• Clarity/Detail: Clarity and detail are the name of the game with this release. The film looks incredible from a detailed standpoint. There are many layers with each set piece to take in.  Colors look gorgeous and there are no moments of inherent softness to be seen.
  • Depth: This isn’t a 3D pop showcase, but set pieces are wonderfully rife with life. Homes, offices, museums, storage rooms, restaurants and darkrooms all look lived in and are lovingly captured.  Eagle eyed viewers will take in lots of visuals with each set piece.
  • Black Levels: Blacks look wonderful and deep throughout. The color palette is often on the dimmer side, so blacks look at ease in those moments, with no crush in any scenes.
  • Color Reproduction: Colors are phenomenal on this release. The overall look of the film is very classic, and the colors are rich and gorgeous throughout. Scenes in New York are very much in the golden/blue hue, while in Louisiana, the colors are dense and just a little more playful, with special considerations for greens, blues and reds. Of special mention is a scene with Mae is wearing a yellow dress and the contrast between her skin tone and the dress is absolutely amazing.
  • Flesh Tones: Flesh tones are natural and wonderfully rendered. The many shades of brown on the actors in the film are on display in a very loving way. Exceptional.
  • Noise/Artifacts: Clean



  • Format(s): English 7.1 DTS-HD Master Audio, English Audio Description, Spanish 5.1 DTS, French 5.1 DTS
  • Subtitles: English, English SDH, Spanish, French
  • Dynamics: Dynamically speaking, this film is one of unexpected depth. The score and source music are the most dynamic parts of the mix, giving you an audio feast.  Dialogue is lovingly recreated as well with surrounds being used complimentarily throughout.
  • Low Frequency Extension: LFE is given mostly to music. The Robert Glasper score is filled with gorgeous jazz music, while source cues from Anita Baker, Karyn White, Whitney Houston, Al Green and H.E.R. all sound great with the added bump from the subwoofer.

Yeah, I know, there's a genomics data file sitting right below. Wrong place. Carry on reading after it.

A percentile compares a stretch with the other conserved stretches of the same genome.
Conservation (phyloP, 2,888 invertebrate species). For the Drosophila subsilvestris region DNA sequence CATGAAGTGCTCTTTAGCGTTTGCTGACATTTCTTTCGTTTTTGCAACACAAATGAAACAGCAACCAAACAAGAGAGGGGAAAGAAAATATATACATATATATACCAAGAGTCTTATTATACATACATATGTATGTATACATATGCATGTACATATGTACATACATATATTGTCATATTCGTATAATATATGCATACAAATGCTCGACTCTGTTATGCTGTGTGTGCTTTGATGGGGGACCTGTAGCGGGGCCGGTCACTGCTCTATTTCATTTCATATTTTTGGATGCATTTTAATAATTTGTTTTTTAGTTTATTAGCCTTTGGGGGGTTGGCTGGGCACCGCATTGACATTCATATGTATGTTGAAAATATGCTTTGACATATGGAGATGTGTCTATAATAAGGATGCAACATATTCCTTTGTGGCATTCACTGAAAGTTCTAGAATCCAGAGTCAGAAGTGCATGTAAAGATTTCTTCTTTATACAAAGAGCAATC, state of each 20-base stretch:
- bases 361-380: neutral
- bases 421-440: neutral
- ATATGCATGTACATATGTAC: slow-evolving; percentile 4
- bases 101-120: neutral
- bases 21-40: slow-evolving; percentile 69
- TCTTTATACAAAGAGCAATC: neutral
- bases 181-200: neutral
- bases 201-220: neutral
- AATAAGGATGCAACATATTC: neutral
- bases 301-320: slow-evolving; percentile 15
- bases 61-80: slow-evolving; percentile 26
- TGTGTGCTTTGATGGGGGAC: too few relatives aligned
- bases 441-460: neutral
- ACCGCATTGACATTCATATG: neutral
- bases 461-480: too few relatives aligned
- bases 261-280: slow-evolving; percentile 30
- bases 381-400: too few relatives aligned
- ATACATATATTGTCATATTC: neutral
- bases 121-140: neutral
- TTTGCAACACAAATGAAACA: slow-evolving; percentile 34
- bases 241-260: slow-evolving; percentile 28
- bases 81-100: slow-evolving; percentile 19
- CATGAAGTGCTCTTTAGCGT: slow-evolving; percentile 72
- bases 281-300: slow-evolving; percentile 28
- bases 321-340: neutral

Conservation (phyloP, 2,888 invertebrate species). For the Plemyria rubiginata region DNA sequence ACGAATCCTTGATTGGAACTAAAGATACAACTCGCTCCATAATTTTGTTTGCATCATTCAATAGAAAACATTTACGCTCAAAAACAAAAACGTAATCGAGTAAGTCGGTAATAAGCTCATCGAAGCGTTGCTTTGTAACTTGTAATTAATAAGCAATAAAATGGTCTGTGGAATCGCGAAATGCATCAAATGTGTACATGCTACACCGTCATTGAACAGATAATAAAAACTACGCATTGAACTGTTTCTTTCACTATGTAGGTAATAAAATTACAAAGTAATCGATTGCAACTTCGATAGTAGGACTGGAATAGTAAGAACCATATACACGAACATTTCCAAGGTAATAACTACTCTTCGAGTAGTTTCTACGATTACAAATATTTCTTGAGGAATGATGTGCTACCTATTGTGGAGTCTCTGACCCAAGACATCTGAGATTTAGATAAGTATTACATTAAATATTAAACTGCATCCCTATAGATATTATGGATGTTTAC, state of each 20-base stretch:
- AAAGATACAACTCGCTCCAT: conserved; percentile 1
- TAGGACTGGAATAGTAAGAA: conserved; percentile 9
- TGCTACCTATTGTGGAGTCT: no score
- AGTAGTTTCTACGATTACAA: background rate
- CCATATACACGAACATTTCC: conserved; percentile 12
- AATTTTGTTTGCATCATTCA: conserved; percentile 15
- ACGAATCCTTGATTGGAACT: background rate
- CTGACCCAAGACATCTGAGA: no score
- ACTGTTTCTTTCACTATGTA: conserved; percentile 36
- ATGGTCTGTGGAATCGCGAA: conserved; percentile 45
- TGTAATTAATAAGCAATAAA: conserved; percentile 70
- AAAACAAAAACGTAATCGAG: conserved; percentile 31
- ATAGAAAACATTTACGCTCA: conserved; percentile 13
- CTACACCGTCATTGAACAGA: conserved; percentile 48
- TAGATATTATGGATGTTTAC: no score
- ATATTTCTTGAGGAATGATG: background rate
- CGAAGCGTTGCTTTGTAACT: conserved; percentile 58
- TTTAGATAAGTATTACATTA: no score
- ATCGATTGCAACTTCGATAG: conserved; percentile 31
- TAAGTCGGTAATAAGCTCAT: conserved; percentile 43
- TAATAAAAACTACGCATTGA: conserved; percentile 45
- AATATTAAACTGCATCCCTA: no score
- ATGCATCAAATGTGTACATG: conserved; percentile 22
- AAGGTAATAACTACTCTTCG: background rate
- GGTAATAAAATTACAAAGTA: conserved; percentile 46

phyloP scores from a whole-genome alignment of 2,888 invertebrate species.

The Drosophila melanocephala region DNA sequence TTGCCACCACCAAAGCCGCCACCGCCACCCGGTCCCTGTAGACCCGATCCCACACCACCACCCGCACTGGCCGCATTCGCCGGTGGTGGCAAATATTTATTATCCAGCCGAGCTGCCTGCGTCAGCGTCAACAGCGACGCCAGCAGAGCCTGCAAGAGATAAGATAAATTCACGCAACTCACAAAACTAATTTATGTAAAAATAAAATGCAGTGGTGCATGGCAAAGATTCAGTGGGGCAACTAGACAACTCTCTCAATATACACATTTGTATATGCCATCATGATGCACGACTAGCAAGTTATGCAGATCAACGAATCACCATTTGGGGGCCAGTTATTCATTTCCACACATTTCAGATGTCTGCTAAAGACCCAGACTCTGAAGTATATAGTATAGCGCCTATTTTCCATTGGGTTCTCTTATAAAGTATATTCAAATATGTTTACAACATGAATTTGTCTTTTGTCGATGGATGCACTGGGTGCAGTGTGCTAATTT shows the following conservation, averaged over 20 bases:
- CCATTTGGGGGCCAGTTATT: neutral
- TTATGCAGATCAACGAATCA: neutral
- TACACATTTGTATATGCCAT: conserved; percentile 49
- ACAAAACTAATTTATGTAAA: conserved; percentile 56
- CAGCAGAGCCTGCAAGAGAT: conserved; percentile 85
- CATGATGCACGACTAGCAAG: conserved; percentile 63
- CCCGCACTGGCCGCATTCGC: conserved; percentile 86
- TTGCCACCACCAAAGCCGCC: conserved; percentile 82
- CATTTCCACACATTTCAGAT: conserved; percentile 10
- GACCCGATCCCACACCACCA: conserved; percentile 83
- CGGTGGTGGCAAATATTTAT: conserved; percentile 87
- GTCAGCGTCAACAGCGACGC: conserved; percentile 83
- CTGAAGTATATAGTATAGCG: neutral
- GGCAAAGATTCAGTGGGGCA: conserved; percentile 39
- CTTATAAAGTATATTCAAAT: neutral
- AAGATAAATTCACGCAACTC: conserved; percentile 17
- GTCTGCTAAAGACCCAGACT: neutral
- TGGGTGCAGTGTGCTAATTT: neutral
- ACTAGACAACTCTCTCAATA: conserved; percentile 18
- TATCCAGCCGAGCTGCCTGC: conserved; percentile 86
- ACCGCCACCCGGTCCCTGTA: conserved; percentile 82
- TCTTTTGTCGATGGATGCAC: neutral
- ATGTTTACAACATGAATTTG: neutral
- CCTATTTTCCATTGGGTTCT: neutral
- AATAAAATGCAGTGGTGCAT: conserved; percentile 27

• Surround Sound Presentation: Surrounds are relegated to crowd ambience most of the time, with special consideration also for the storm which plays a big part in the film’s sound design about midway through the film.
  • Dialogue Reproduction: Dialogue is perfectly intelligible the entire film. Note perfect.



The Photograph is yet another release with minuscule mentions for the special features.  The disc comes in a combo pack with a DVD and digital code (which, no doubt, redeems in 4K, which this film would look fantastic in…). The slipcover is a mixture of matte and gloss with raised lettering.  Special features are…:

  • Shooting The Photograph (5:37, HD) – An all too short making of feature, that only makes you wish they’d spent a little more time talking about their process for making the film.
  • Culture In Film (3:48, HD) – This feature is about bringing an movie with richness, sophistication and a positive look at black love, with comparison to the film Love Jones as inspiration. Also, too short.
  • The Film Through Photographs (2:24, HD) – Focuses on the photographs in the film, the photographer who took them, and the connection to the character of Christina in the film to the photographs.




I was not surprised by my enjoyment of The Photograph. The film is a fresh new take on the romance.  It’s also incredibly refreshing to see characters of color who aren’t dealing with the stereotypes often plaguing films geared at minorities.  These characters aren’t struggling, aren’t criminals, aren’t being mistreated because of their race.  They’re human beings living lives, finding love and are bathed in positivity for the most part.  I hope the film finds a larger audience in the home, and I hope people see the film and find a new standard for how romantic themed films should be.  This one definitely stands out among other films of its kind, and director Stella Meghie and her cast and crew should all be very proud.  Excellent!